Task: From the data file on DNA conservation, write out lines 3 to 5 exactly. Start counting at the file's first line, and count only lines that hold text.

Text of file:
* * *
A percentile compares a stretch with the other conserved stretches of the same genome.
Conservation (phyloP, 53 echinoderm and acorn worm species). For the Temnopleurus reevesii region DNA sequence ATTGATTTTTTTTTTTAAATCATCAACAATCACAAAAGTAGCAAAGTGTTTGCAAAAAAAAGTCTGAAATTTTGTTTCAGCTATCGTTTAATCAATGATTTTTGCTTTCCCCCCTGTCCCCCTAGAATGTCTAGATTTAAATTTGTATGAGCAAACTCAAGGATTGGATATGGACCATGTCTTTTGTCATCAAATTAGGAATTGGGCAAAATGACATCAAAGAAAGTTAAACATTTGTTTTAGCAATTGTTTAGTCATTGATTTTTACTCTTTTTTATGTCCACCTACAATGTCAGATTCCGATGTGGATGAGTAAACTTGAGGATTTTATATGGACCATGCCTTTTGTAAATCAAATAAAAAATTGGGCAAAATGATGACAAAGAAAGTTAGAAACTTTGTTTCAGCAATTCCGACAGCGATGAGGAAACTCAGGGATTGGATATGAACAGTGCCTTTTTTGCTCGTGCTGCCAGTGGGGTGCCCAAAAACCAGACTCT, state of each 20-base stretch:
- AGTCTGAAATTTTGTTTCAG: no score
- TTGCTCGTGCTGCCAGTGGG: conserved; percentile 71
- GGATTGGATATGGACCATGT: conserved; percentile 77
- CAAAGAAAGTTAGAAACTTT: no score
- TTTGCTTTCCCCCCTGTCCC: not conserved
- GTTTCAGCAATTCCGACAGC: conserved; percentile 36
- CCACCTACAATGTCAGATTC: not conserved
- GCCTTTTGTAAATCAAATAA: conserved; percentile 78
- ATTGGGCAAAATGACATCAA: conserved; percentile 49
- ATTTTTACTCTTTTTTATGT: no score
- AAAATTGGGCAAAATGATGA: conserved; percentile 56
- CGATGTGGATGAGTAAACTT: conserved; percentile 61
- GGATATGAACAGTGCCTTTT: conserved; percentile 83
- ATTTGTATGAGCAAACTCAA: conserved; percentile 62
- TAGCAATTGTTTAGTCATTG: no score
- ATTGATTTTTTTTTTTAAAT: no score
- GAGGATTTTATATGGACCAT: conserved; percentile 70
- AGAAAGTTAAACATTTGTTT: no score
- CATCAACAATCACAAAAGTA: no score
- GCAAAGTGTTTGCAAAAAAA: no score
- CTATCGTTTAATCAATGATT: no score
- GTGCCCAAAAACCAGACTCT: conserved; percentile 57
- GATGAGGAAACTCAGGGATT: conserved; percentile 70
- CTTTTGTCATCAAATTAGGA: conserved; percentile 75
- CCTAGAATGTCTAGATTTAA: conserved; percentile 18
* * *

- AGTCTGAAATTTTGTTTCAG: no score
- TTGCTCGTGCTGCCAGTGGG: conserved; percentile 71
- GGATTGGATATGGACCATGT: conserved; percentile 77